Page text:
(Spoiler alert: If you don’t want to learn something pretty essential about the end of this movie, do not read the last paragraph of this post.)
When my daughter Maria was three or four, she said to me “Daddy, I’m bigger than you.”
“What?” I said “You’re not bigger than me. You only come up to my belly.”
Exasperated, she replied “I mean inside.”
My little girl is a force of nature with a huge inner life; she was right, she is bigger than me inside.
I thought of this watching Hushpuppy, the little girl at the heart of the film “Beasts of the Southern Wild”. This is another small person with a vast interior life.
I had wanted to see this film when it first came out, but like most really fine films it did not screen around here; I would have had to drive to University Heights, just outside of Cleveland, to the Cedar Lee theater, where all the “arty” movies play.( It sort of astounds me that Akron does not have a venue for good movies).
The last time I drove to Cleveland to see a film it was to see the much-acclaimed “The Tree of Life”. That trip was a disaster. I began my hour drive after a long hot day at work, already exhausted. I had looked forward to jerk chicken at the only authentic Jamaican restaurant in northeast Ohio, but when I got there the place was closed. I then got lost trying to find my way to the theater, and as I was parking my brakes sank to the floor. I had to eat a hurried, mediocre, overpriced meal and then rush to the Cedar Lee. I was anxious about driving through Cleveland without brakes. I was dog-tired.
As a result I really could not enjoy the long meditative movie that is “The Tree of Life”. My probably too sour review can be read here. (Apparently there was air in the brakelines; the problem never recurred). I haven’t even wanted to watch the film again, though I am pretty sure it is far better than I could perceive in my exhausted, stressed state.
So I waited for “Beasts” to come out on DVD, which it did last week. My week, of course, was interrupted by the huge drama I described in my last post, but a couple of nights ago, and again last night, I settled in to watch the much-anticipated film.
And it is beautiful, beautiful, beautiful. I had not read a review that did not overflow with superlatives, and I can see why. The tale is of the small child Hushpuppy, her father Wink, and their poor backwoods south Louisiana community, the Bathtub. Her Mama had left some time before; Hushpuppy, who narrates the film, says she “swam away”, though she still is part of the little girl’s world. She can hear her voice and talk to her, but she cannot see her.
In spinning this tale the first-time filmmaker, one Benh Zeitlin, brilliantly captures the magical reality of childhood. The girl who plays Hushpuppy, Quvenzhané Wallis, a local, untrained actor who was five when the film was made, is a revelation (the man who plays her father, Dwight Henry, is also a local amateur).
What no one mentioned in any of the review I read was the music, which is wonderfully evocative, and which the director co-wrote.
Hushpuppy lives in a world of wonders, where anything can happen. When her father is not where she left him, ailing in the woods, she is pretty sure he has turned into a bug or a tree. She listens to the heartbeats of creatures, and says there is language there, which she sometimes understands: “Most of the time they be saying ‘I hungry’ or ‘I gotta poop’, but sometimes they be talkin in code.” She is alert to the codes hidden in the mysterious universe, alert to everything around her. At her improbable school, when the teacher tells the students about the huge neolithic beasts that once roamed the earth, eating cave babies, she melds this with what the teacher had told her about the melting polar ice caps. Hushpuppy knows that the beasts are thawing, coming back alive and heading south, ready to consume her.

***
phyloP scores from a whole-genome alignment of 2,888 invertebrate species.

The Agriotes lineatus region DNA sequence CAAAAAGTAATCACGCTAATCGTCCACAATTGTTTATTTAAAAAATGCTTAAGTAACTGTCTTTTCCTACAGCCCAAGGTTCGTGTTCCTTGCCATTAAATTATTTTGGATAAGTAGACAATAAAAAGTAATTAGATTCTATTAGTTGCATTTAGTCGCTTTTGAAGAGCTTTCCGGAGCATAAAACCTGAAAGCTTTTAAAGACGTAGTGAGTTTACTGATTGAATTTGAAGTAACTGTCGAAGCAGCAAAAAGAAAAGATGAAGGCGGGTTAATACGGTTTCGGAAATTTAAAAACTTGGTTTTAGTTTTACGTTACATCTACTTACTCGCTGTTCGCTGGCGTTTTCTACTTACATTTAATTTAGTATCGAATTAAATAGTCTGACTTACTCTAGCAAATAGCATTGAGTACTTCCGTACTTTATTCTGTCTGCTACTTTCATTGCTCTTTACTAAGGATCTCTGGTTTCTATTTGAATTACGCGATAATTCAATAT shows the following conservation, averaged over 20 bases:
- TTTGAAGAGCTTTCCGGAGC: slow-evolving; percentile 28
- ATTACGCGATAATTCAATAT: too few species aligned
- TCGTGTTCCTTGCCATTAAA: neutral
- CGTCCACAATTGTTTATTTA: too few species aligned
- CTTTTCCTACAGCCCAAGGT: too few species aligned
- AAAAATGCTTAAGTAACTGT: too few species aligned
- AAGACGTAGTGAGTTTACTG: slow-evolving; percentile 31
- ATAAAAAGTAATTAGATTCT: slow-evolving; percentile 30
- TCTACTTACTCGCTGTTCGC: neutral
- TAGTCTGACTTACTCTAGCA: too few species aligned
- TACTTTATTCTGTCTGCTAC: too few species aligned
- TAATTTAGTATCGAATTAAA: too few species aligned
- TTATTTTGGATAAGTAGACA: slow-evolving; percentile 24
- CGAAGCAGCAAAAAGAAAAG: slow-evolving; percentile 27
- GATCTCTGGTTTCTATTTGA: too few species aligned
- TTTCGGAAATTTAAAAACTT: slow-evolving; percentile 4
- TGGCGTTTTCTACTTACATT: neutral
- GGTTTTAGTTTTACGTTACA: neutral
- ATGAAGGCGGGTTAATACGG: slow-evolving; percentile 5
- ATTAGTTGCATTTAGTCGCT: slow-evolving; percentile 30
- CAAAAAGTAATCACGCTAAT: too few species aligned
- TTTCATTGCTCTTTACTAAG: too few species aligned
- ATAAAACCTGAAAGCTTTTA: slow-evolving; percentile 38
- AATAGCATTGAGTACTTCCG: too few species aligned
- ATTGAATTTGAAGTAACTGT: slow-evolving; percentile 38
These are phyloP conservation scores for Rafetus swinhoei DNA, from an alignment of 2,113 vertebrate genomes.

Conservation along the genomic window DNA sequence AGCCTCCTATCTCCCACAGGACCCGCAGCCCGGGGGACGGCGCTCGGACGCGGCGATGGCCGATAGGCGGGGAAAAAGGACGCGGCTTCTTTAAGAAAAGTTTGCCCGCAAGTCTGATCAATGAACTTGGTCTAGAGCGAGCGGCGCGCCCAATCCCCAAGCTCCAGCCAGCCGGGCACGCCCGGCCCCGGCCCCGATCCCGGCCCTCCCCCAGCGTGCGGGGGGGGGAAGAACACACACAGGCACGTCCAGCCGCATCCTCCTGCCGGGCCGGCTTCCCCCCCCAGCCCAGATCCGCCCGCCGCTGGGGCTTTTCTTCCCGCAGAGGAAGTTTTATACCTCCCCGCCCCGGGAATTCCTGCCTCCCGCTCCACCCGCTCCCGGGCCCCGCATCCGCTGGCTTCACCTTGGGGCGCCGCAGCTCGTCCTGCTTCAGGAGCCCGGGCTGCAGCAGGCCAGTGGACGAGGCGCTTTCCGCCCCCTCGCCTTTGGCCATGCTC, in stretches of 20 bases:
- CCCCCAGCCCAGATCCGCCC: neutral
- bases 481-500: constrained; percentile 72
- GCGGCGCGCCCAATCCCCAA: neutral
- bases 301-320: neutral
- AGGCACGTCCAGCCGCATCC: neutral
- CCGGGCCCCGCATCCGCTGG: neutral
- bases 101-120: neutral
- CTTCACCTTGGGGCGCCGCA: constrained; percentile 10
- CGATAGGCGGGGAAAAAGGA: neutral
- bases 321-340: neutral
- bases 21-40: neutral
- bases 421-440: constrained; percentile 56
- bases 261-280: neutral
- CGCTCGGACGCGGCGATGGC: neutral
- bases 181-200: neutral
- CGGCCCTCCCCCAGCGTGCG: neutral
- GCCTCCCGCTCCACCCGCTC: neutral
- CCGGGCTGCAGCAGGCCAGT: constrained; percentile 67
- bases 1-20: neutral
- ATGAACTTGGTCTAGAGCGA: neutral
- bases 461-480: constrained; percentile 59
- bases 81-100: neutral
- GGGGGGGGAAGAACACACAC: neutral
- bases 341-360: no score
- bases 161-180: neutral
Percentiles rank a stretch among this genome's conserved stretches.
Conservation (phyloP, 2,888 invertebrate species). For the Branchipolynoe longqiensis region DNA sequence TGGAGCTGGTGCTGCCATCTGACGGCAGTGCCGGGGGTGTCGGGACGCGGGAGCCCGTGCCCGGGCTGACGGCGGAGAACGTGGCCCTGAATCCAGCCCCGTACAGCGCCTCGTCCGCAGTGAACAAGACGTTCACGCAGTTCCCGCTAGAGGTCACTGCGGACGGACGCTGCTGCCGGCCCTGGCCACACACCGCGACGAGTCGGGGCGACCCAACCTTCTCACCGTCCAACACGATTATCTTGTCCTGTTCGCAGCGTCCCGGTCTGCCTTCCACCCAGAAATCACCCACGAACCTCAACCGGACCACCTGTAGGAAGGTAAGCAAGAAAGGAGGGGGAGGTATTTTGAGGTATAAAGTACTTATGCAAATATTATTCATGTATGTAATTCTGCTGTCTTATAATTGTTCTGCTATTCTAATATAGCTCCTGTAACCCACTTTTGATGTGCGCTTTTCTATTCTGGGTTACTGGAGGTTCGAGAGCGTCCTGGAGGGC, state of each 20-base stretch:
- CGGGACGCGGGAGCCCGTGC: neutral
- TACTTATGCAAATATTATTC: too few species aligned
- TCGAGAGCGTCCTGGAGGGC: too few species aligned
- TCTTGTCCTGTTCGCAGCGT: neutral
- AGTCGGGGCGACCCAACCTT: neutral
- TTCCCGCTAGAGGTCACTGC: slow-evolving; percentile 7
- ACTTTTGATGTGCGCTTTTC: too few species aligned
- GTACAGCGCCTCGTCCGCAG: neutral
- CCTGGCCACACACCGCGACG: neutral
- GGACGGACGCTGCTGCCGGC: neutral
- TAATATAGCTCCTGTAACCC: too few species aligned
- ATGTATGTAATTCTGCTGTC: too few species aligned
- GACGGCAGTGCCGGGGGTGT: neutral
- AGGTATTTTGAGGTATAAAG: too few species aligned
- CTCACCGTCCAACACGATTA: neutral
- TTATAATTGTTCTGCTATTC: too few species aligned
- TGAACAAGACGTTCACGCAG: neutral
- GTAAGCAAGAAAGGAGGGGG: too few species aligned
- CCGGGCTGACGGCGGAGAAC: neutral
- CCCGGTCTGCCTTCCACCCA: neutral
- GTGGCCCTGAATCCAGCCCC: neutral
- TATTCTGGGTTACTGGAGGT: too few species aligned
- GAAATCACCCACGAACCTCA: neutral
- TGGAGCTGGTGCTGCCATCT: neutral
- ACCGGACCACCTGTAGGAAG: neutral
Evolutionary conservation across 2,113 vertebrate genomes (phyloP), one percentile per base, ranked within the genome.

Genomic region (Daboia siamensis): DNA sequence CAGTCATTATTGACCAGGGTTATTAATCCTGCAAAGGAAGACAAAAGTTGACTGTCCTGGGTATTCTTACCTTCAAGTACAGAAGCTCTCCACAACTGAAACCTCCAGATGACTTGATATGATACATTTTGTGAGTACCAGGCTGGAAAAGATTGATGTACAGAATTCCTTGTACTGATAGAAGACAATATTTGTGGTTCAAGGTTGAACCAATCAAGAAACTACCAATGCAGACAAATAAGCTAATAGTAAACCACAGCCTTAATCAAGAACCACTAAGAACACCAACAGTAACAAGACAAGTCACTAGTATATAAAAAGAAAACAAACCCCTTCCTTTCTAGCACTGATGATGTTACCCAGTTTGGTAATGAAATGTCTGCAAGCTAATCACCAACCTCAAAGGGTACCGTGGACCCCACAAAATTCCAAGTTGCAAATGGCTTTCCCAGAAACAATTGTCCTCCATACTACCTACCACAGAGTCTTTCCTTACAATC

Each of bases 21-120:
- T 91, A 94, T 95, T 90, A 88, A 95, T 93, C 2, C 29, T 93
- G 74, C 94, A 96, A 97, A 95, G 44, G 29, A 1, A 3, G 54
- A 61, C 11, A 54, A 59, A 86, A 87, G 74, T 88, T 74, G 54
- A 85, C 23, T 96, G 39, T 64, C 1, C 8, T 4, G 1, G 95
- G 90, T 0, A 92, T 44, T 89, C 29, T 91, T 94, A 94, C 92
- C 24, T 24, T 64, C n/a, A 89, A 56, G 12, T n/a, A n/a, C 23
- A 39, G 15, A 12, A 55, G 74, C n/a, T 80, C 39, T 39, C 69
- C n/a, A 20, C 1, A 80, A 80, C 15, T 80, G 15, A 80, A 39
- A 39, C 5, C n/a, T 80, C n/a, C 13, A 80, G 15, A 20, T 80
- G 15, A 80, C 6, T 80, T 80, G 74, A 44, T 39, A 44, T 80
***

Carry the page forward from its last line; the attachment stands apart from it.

The story that unfolds around Hushpuppy and her world involves the approaching Hurricane Katrina. How that storm affects the Bathtub, and how its inhabitants resist both “the dry world” on the other side of the levies and the State, which forcibly evacuates the Bathtub after the storm, along with the drama of her ailing hothead father, at once callous and caring, is, as I said, compelling, but it is really all a framework for Hushpuppy’s odyssey.
My only criticism of the film is that the Bathtub strains credulity. It is a poor interracial community ,and hard liquor flows in alarming amounts, and not only among adults. This is a situation which in the real world would inevitably mean endemic violence, yet the only indication of this is when Hushpuppy’s Daddy slaps her. And there is not hint of drug abuse. For that matter, while I know by observing interracial couples that there seems to be less racism among the poor than among the affluent, the dynamic seems to be the acceptance of the racial “outsider” into the family, not the melding of families and communities. But here in this film Cajuns and poor blacks and rednecks coexist in mutual affection. Maybe, but somehow this seems unlikely, especially in the Deep South.
But on another level, if one suspends that disbelief, the film is a cinematic localist manifesto. Even if it is a dysfunctional community of alcoholics, it is a real community in a real place. There is celebration, comraderie, and joy. When the State intervenes the clash of worlds is jarring. Hushpuppy is briefly seen with her wild hair tamed, dressed in a pretty dress rather than her usual cast-off clothes, probably invoking images of Indian children shuttled off to government schools a century ago, their hair cut short and wearing uncomfortable-looking European suits.
But in the end, this is Hushpuppy’s tale, and when she faces the beasts, who finally arrive in the Bathtub, it is a triumph that brought tears to my eyes.